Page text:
Tuesday, August 4, 2009

Recycle 05: Blue Monday


[Link removed 20 November 2012] (35 MB)

Blue Monday
Factory Records FAC 73
Produced by New Order
March 1983


1. Blue Monday
2. The Beach
3. Blue Monday (Promo Edit)

1 and 2 sourced from
Substance CD, minor edit on 1
3 edited from 1

Notes from the restorer:

Before taking on this project, I'd read quite a bit of discussion about how the version of Blue Monday on the Substance compilation had been slightly edited, with some of the opening beats removed. This would seem perfectly sensible, given that several other songs were edited down for this compilation. But when I compared the original 12" to the CD, it turns out that the opposite is true: the 12" is shorter, having the first two beats trimmed off (well, more like one and three-quarters; you can hear the tail end of the previous beat). So, I edited this one down to match.

I had originally intended to source this from vinyl, as I have a first UK pressing (A1/B1 in the deadwax) which presumably would have the best sonics. To my surprise, there was a pretty significant mastering flaw on the vinyl. It sounds like the tape deck's playback head isn't aligned properly, giving a distracting phase-y quality that occasionally shifts around during the song. You can still hear this slightly on
Substance-- particularly in the reverb on the opening beats -- but it's *really* bad on the 12".

I was supplied a file with the promo edit of the song, but since it had clearly originated from a lossy source, I decided to re-create it.
Okay, here comes the big one, at least in terms of impact. A big hit BITD and still getting steady play today, Blue Monday marked a major change in direction for the group. Primarily electronic and well-suited to the dancefloor, it melded the sounds and beats of the underground Hi-NRG scene with post-punk. Depending on your point of view, this was either the beginning of the band's golden era, or the end of it. Much has already been written about the impact and significance of this song, so there's no need for me to rehash it here.

As refreshing as it sounded at the time (and still holds up pretty well today), it wasn't entirely as original as it may have seemed. The same rapid-fire kick drum pattern can be found in Donna Summer's Our Love, from her 1979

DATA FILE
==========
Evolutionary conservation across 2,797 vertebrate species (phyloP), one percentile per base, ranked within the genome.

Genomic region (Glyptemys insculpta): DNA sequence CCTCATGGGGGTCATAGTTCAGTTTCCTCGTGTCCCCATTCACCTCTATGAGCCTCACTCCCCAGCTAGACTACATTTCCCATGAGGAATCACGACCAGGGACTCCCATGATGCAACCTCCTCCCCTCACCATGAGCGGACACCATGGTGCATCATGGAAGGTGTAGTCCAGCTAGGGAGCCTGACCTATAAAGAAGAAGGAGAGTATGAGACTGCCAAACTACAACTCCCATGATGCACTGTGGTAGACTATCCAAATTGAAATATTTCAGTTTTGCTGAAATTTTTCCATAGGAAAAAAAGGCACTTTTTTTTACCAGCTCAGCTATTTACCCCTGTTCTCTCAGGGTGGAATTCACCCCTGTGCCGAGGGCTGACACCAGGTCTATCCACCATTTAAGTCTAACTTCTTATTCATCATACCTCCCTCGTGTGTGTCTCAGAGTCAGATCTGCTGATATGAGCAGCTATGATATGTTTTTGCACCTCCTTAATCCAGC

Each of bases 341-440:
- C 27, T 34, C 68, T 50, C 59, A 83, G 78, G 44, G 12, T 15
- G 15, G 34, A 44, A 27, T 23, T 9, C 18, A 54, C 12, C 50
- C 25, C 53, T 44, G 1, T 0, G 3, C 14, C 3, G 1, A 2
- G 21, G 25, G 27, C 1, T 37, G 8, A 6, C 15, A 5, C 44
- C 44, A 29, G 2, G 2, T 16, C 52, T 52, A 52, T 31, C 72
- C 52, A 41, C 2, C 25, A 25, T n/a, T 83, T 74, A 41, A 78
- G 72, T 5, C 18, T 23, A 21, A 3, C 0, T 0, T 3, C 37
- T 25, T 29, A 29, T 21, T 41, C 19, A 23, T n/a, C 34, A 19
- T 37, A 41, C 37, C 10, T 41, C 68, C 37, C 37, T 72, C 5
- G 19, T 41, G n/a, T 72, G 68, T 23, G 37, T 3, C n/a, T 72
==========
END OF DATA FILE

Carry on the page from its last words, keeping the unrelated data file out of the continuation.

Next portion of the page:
Bad Girls LP. The choir sound was sampled from Kraftwerk's Uranium from their 1975 Radio-Activity LP (synth trainspotter note: the sound originated not a Mellotron as is often reported, but a ridiculously obscure instrument called the Vako Orchestron). The Wikipedia entry cites Sylvester's You Make Me Feel (Mighty Real) and Klein + M.B.O.'s Dirty Talk as influences while Bernard Sumner has also named Patrick Cowley and (by extension of the nod to Donna Summer) Giorgio Moroder.

New Order had a reputation as being very difficult in the early years. Because of Ian Curtis' suicide, the band were reluctant to give interviews, and manager Rob Gretton seized on that and ran with it, helping build a mystique around them as "the band that won't give interviews." Their live sets were often VERY short, say, 40 minutes in length. Peter Hook would play with his back to the audience. He says it wasn't arrogance, it was nerves, and that after 40 minutes of seeing any band live the audience starts to get bored anyway, so it just seemed the right thing to do in keeping the sets short. They didn't play encores because they thought it was fake and pretentious. All rolled together, this behavior often resulted in fights breaking out in the audience, damaged property, people asking for money back, promoters getting pissed off, and general mayhem at the end of a New Order show. It added to the legend.

As a sort of compromise, Blue Monday was an experiment. The band wanted to write a song that could essentially play itself as an encore, giving the crowd what they wanted, and leaving the band backstage to sit and drink the rider. It was born out of 5 8 6, an instrumental piece Stephen Morris had written for the opening of The Haçienda nightclub.

Synthesizers, computers, and sequencers were developing at an alarming rate in the early 80's, but even so, the leap in sound, production, songwriting, and skill between Temptation and Blue Monday - which appeared a mere 10 months later - is staggering.

The promo edit is VERY rare. It's debated whether the UK promo 7" actually exists. Only 25 copies were pressed in Japan, and rumor has it that half of them are in Peter Hook's possession. Nevertheless, a video was made in 1983 (by Stephen Morris) using the short version. It uses lots of Tron-like vector graphics and colorized images of tanks...in other words, it looks like something Front 242 would have done in 1987.

Peter Saville's floppy disc sleeve design was inspired by visiting the band in the studio. He picked up an old-school floppy and asked what it was, and if he could have it. Stephen told him "no, that has the new album on it!" The result was an inner/outer sleeve with a diecut, metallic ink, and 4-color printing for something that would sell at the price of a single. Legend has it Factory actually lost 5 pence on every copy sold, but as it wasn't available in 7" format, it went on to become the best selling 12" single in history. It's gone into the UK Top 20 three separate times.

Although some would argue that it has been unjustly overplayed and that New Order did much better, it's still an outstanding track. It's been covered, sampled, and mashed-up countless times since. It was somewhat pointlessly remixed in 1988 by Quincy Jones (which I'll get to later) and then in 1995, it was even more pointlessly remixed by... well, just about everyone. None of these versions offer any improvement on the original.

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